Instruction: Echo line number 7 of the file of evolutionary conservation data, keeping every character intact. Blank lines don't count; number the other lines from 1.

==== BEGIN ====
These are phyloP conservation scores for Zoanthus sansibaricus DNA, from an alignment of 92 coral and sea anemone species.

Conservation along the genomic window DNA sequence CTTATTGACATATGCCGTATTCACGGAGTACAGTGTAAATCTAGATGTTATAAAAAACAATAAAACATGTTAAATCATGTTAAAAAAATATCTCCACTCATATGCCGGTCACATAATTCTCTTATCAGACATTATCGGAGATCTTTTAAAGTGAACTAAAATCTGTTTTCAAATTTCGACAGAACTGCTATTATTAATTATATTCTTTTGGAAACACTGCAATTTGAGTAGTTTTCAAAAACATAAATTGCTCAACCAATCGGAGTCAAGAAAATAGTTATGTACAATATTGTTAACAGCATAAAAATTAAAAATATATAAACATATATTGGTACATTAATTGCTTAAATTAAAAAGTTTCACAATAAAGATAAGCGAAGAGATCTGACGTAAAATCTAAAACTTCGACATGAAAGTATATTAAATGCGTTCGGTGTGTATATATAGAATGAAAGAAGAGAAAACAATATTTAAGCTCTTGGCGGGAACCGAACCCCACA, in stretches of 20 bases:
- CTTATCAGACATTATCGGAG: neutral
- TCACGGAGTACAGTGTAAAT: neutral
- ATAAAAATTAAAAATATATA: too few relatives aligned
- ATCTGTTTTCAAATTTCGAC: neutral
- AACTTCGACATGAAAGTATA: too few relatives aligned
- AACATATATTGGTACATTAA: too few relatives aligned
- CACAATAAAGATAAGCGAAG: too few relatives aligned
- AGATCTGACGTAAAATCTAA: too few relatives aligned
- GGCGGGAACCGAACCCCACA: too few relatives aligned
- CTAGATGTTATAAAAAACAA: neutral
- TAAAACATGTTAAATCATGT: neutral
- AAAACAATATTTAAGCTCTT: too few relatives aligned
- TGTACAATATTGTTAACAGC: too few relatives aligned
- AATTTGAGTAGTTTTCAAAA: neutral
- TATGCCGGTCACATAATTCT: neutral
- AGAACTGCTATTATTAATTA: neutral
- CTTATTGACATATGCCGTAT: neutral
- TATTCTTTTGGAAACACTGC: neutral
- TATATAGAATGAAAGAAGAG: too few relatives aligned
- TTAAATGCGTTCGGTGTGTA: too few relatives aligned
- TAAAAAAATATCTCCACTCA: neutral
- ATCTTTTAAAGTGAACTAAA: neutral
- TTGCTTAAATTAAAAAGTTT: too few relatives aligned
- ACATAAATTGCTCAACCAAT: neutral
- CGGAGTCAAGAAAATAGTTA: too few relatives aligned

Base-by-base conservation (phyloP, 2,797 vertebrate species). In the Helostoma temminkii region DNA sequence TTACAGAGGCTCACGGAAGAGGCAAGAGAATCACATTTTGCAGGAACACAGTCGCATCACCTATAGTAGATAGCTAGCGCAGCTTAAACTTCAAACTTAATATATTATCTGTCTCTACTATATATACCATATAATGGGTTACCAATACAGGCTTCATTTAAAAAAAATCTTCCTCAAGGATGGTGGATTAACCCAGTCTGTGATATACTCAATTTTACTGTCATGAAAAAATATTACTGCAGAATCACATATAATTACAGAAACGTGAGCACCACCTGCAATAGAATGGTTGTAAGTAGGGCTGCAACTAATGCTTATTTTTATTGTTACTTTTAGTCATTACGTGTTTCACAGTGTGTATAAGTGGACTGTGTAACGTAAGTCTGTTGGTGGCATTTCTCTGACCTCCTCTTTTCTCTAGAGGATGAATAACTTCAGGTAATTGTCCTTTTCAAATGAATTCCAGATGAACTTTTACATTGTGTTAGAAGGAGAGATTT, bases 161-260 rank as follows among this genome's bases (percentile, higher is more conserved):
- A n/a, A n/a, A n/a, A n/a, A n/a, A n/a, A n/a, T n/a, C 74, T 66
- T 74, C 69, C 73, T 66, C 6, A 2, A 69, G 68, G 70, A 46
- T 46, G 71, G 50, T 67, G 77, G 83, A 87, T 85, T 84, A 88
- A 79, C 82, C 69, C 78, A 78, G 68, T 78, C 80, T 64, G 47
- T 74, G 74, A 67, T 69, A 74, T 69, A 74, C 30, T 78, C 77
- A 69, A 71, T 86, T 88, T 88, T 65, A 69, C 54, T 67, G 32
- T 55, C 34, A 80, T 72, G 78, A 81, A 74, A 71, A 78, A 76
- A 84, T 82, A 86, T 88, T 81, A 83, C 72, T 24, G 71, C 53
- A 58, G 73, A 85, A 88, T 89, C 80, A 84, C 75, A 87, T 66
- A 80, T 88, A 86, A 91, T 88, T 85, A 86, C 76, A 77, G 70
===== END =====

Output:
- AACTTCGACATGAAAGTATA: too few relatives aligned